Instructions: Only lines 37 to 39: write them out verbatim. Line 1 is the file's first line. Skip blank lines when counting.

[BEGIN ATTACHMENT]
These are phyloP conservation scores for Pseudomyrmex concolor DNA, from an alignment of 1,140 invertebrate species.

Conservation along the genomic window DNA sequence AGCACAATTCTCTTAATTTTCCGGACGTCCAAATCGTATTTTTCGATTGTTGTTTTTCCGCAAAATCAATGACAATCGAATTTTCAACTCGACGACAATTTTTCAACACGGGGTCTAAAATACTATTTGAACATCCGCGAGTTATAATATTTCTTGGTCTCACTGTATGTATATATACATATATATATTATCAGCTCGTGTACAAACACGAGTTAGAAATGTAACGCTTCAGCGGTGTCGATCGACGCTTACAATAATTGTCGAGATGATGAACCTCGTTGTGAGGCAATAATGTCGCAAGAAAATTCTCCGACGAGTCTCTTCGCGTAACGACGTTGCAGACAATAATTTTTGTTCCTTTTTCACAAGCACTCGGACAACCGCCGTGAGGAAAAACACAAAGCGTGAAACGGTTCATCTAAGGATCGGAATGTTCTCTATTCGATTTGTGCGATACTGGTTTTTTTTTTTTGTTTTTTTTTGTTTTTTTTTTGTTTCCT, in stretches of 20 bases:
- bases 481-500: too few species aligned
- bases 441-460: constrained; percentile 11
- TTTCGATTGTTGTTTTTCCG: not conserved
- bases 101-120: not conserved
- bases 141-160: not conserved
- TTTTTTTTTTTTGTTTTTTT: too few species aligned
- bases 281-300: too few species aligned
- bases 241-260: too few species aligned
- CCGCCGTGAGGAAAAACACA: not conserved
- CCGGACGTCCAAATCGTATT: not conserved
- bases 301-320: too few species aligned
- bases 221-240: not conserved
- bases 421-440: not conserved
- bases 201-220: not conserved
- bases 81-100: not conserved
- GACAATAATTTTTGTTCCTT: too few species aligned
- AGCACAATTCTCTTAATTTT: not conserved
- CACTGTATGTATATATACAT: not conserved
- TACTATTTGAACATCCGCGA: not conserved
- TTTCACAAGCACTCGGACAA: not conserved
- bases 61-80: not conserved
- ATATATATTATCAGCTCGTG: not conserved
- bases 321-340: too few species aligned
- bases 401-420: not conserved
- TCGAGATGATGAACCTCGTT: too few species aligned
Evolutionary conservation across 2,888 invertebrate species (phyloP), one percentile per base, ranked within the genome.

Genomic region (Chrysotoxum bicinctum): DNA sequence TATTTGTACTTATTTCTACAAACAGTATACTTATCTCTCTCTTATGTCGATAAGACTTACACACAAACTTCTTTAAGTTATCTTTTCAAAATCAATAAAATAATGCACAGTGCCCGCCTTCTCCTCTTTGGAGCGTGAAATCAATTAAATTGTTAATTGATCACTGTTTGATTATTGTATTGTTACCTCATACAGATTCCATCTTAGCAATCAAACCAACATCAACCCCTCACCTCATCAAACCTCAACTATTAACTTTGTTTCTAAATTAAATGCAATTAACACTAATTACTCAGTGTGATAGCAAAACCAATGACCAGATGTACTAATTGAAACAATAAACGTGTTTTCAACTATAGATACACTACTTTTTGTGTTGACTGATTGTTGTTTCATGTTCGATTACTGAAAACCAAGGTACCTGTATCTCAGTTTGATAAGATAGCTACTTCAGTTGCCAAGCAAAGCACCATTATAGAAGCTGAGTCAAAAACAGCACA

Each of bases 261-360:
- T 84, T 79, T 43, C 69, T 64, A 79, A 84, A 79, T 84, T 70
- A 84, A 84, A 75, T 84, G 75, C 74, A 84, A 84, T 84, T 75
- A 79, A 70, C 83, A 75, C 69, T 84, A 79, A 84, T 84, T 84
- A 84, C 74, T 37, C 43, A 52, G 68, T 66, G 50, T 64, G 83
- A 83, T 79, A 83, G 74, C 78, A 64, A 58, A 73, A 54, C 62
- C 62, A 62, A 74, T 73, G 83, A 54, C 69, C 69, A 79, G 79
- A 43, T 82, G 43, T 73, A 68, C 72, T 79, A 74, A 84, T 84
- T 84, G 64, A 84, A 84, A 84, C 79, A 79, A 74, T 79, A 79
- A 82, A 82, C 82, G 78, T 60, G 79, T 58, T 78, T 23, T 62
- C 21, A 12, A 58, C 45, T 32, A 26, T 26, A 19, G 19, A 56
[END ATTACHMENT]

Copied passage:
- A 43, T 82, G 43, T 73, A 68, C 72, T 79, A 74, A 84, T 84
- T 84, G 64, A 84, A 84, A 84, C 79, A 79, A 74, T 79, A 79
- A 82, A 82, C 82, G 78, T 60, G 79, T 58, T 78, T 23, T 62